Negligence means failure to act according to the expected code of conduct, resulting in death or injury. The law requires the negligent person to compensate for the damages they cause. Here are different types of negligence and legal actions you can take on each.
The injured person is partly responsible for the injury but has a right to go to court. You may or may not be compensated in this case, depending on the percentage of your involvement. However, this depends on your location. There are places where you get compensation even if your involvement is more than 50%, such as Tennessee, Idaho, and West Virginia.
Other states require at or less than this 50% for compensation, such as in New Jersey, Ohio, and Texas. However, you have the right to take legal action against the person for violating human rights law that forbids a person from causing harm to another.
The injured person is entirely at fault. The court does not allow for any compensation even if your involvement was only 1%. However, your case may be different if you get a good wrongful death attorney. The decision that you failed to act on your part depends on how you argue your case.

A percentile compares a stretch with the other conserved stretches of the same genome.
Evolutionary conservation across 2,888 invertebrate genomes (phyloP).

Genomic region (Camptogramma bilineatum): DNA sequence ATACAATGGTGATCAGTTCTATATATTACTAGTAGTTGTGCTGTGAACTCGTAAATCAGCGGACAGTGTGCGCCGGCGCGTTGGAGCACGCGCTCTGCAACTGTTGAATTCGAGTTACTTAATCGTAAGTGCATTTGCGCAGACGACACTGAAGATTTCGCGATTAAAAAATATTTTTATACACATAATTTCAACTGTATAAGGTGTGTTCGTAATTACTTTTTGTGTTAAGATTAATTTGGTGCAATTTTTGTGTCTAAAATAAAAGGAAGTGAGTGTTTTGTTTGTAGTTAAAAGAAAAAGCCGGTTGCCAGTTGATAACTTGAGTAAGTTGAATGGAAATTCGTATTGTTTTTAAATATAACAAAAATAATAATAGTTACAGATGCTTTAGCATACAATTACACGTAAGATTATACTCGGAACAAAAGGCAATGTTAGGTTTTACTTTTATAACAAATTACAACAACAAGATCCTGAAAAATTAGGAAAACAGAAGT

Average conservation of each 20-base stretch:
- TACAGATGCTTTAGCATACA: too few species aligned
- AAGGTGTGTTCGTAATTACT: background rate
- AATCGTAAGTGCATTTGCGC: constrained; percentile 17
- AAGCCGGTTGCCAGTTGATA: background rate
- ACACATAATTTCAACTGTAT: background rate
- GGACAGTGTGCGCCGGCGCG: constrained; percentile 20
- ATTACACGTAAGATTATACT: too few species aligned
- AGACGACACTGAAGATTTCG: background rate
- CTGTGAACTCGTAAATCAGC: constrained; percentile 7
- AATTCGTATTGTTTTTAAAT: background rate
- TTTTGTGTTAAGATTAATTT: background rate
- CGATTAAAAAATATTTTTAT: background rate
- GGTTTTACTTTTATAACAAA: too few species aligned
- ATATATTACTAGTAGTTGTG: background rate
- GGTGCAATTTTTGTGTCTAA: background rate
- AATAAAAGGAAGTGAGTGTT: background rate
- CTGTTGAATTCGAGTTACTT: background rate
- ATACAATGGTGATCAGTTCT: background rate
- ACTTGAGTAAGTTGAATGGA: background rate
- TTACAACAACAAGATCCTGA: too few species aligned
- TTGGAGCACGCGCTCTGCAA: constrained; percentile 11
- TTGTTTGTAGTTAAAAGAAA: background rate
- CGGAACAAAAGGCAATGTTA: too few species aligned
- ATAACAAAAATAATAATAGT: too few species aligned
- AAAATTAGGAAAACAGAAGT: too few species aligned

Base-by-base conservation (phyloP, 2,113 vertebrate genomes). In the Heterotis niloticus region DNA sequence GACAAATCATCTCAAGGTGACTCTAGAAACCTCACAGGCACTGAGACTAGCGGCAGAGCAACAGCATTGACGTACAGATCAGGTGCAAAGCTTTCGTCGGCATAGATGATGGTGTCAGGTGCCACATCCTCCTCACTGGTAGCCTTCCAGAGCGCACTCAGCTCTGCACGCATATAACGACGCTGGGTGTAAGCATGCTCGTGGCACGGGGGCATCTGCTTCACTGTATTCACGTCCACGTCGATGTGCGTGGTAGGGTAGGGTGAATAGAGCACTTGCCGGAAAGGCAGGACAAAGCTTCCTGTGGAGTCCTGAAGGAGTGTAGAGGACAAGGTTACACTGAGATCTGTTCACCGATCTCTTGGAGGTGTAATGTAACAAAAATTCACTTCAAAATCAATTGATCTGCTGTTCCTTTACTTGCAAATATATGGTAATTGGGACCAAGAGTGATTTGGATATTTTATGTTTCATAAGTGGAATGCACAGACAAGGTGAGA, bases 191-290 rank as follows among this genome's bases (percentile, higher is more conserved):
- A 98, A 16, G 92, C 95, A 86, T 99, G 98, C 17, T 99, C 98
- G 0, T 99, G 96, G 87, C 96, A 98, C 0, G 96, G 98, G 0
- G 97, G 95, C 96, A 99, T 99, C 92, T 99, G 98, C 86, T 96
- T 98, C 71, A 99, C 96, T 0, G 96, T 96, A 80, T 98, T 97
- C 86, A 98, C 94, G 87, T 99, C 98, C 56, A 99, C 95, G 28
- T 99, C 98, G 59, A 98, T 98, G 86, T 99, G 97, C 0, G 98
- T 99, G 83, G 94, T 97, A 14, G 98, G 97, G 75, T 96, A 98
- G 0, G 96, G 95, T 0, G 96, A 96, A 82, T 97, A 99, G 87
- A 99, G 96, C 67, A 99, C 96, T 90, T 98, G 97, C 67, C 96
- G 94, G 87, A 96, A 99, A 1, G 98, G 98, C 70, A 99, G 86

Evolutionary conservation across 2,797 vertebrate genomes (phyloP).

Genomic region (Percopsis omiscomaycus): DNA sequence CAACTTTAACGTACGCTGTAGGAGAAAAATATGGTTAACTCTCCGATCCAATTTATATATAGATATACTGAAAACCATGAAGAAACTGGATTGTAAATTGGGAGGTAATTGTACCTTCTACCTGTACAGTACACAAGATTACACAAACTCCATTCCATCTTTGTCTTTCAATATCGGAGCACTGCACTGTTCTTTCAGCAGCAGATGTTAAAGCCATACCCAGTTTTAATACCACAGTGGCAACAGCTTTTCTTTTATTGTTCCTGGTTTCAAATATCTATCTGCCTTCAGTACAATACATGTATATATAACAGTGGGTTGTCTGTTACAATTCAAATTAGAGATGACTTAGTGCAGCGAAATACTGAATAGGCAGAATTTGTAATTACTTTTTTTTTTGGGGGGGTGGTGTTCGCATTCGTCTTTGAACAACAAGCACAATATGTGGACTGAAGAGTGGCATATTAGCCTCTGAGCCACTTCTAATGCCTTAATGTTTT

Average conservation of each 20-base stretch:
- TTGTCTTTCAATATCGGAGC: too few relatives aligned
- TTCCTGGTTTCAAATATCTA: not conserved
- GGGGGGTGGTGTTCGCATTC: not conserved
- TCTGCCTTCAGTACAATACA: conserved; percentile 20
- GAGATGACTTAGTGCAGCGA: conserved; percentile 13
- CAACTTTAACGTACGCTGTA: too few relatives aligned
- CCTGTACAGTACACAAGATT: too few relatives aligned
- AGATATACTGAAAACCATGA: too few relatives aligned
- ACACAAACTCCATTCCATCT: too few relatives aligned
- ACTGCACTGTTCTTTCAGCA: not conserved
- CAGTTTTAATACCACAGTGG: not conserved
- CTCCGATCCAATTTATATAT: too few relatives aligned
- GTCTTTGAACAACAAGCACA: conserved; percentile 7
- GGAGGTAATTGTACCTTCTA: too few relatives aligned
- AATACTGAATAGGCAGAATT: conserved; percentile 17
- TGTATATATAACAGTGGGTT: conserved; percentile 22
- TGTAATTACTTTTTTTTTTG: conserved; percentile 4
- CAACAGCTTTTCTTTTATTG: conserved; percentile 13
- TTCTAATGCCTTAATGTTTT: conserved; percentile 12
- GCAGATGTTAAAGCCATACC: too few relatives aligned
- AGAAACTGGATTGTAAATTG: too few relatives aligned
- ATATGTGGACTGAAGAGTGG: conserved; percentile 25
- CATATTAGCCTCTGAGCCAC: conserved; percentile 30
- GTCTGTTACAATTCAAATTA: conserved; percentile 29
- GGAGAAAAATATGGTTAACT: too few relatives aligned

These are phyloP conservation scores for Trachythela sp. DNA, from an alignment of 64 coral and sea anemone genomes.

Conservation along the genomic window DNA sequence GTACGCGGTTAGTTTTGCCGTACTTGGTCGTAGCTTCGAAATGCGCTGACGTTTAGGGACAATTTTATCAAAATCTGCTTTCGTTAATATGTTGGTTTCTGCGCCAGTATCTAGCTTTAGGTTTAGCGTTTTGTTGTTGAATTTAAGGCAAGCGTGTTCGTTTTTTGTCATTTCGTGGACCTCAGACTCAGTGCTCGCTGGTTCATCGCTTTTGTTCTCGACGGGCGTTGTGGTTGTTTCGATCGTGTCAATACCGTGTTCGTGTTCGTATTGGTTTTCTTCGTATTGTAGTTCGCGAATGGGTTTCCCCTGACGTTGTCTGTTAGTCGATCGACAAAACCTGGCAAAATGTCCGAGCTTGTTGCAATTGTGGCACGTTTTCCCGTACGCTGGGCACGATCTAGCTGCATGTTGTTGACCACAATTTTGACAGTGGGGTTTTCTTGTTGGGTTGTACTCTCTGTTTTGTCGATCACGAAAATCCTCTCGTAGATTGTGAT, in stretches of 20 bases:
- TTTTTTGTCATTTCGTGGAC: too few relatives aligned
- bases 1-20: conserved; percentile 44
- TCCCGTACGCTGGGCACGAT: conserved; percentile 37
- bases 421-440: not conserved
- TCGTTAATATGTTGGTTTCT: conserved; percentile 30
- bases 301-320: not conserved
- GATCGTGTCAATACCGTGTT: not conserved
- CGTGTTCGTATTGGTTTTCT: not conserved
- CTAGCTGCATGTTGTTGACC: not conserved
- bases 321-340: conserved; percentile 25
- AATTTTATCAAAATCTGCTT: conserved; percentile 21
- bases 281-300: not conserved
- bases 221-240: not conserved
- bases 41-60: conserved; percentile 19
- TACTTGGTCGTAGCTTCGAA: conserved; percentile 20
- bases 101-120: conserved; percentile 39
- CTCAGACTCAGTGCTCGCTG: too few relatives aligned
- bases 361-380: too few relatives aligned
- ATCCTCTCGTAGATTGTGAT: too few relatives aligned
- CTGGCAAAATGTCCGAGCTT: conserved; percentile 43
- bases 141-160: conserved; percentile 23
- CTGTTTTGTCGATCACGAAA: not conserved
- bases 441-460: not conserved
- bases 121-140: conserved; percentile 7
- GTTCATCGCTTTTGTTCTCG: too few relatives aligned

Therefore, do not fail to file a claim if you feel you should. For example, an emotionally unstable person may file a claim if knocked down by a driver, even if the driver is unaware of the sickness. The best legal action might be to settle your case out of court since you may not have a strong claim.
It’s a unique type of negligence in which a person is held accountable even though it is not their fault. The defendant, in this case, is responsible for another person’s action. For example, a company may be held liable for damage caused by their employee. A parent may also be held liable in case their underage child is at fault.
It’s the most severe type of negligence where the accused person causes harm due to their reckless behavior. Gross negligence is mostly in personal injury lawsuits in cases of violent actions or medical malpractice. The defendant is accused of acting without any concern for the well-being of the injured person.
These are the most common types of negligence that may require legal action. All you need is to understand the law for you to use the right legal action.
Author information: Emma Sturgis is a freelance writer based out of Boston, MA. She writes most often on health and education. When not writing, she enjoys reading and watching film noir. Say hi on Twitter @EmmaSturgis2.